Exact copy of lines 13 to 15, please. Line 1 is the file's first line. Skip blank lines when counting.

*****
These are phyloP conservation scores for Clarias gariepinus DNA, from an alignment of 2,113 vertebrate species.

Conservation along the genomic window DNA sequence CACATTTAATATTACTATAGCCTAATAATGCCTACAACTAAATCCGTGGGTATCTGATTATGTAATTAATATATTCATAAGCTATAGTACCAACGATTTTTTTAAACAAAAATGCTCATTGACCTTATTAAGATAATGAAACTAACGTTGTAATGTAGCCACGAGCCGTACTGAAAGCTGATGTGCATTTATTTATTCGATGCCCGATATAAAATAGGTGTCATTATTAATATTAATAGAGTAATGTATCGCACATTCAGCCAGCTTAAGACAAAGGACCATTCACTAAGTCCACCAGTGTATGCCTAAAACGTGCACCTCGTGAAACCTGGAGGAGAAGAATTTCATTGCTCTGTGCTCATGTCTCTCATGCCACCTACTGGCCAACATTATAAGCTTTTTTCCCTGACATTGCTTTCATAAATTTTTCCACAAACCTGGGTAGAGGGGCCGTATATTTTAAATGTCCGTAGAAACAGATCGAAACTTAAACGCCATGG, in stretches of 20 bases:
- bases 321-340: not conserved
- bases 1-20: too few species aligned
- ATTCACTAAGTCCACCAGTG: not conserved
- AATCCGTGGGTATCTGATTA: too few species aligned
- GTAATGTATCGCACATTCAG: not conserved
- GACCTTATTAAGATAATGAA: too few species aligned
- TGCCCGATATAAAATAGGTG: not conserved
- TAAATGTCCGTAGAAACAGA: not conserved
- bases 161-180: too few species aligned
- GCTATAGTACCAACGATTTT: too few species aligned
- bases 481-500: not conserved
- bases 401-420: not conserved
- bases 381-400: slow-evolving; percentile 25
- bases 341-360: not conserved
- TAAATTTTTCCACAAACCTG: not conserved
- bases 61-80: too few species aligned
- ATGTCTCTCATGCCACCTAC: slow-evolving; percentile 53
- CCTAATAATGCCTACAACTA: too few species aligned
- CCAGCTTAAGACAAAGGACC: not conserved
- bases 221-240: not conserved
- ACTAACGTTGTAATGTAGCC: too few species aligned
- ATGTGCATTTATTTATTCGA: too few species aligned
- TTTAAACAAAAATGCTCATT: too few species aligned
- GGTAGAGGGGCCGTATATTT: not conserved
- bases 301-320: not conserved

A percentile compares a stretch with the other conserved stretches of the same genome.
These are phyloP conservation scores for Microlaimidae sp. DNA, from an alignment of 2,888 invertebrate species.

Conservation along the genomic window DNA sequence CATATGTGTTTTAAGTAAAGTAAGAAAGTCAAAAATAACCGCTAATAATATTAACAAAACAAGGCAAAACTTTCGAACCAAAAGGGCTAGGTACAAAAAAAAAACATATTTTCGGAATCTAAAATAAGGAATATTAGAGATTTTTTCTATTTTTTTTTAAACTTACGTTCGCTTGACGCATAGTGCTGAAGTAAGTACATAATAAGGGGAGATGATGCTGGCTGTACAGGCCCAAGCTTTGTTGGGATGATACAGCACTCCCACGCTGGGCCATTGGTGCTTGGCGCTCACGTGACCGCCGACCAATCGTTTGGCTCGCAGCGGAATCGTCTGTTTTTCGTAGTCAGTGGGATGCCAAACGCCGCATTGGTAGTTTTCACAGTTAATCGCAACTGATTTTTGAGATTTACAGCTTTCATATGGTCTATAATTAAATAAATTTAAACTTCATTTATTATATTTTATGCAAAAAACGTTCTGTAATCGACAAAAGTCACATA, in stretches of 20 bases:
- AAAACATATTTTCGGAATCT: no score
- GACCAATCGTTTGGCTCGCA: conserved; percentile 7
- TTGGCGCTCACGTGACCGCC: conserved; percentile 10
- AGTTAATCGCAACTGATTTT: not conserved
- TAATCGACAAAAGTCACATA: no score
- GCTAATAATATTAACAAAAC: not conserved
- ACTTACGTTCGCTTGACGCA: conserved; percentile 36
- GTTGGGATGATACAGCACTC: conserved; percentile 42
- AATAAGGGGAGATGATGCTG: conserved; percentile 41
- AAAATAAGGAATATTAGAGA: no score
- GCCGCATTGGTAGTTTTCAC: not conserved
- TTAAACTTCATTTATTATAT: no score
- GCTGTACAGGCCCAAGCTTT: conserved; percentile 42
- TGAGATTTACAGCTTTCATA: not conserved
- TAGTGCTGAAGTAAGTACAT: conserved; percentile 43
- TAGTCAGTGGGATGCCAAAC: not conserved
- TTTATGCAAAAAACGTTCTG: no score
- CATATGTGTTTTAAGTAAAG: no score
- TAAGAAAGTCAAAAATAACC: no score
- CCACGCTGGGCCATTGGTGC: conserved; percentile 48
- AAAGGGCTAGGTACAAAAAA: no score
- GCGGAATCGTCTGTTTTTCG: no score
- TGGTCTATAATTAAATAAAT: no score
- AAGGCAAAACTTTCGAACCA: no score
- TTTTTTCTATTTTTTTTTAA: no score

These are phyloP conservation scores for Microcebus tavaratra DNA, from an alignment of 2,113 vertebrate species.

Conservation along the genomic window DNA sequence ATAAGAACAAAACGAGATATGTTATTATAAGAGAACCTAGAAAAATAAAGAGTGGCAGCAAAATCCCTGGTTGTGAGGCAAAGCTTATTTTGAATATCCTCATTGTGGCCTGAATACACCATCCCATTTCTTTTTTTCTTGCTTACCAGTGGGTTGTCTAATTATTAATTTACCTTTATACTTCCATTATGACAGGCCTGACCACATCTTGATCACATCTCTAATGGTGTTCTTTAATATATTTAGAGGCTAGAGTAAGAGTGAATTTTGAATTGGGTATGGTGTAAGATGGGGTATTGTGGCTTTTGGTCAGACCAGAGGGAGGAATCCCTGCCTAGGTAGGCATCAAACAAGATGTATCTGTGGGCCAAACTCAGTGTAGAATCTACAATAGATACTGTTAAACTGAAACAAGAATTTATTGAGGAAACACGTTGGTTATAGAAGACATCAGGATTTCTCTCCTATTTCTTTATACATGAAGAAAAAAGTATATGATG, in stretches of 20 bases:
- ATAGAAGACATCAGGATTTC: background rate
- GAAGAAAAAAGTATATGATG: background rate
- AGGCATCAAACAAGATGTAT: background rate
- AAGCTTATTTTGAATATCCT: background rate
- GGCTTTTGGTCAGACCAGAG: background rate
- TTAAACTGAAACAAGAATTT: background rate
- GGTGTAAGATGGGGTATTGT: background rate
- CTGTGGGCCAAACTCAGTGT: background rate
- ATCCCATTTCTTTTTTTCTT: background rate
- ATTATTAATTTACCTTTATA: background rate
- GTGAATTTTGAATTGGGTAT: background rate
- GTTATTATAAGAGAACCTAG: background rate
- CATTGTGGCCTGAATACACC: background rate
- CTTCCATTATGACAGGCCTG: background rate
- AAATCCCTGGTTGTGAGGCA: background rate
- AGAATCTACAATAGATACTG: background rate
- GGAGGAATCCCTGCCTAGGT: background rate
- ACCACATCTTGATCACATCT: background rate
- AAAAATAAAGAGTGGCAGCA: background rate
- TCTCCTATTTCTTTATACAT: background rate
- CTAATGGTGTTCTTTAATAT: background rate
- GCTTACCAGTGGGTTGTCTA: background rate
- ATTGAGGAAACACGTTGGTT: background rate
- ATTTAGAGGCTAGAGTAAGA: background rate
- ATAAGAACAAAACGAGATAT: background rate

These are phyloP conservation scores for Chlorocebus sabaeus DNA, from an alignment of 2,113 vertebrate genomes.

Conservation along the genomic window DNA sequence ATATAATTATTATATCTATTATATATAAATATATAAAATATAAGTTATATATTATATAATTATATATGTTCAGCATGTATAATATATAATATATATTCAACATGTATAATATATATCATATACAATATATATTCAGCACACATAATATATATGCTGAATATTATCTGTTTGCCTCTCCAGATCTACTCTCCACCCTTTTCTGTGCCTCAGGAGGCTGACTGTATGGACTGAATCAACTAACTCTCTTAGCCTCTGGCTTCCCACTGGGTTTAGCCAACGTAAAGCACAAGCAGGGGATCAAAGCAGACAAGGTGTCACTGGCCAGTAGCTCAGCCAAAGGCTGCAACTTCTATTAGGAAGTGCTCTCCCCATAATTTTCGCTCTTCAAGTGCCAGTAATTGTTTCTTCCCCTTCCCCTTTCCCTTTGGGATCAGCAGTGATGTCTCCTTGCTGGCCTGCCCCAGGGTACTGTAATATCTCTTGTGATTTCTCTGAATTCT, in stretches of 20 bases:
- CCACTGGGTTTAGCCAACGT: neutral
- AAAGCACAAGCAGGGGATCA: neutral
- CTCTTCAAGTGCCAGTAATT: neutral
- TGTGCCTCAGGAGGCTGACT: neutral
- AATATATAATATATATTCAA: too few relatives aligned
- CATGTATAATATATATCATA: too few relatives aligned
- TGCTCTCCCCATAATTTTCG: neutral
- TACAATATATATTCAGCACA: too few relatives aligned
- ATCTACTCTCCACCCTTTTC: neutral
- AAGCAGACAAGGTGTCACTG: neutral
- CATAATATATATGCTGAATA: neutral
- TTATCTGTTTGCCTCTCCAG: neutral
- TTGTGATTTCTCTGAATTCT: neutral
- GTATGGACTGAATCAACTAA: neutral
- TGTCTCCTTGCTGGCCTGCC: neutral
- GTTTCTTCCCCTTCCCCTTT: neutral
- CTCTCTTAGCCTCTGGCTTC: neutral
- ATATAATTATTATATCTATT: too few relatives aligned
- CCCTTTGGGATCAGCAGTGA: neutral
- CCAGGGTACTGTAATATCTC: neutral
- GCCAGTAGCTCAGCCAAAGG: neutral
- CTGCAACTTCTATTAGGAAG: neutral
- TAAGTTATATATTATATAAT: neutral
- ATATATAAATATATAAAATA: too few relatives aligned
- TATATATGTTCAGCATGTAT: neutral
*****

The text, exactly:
- bases 481-500: not conserved
- bases 401-420: not conserved
- bases 381-400: slow-evolving; percentile 25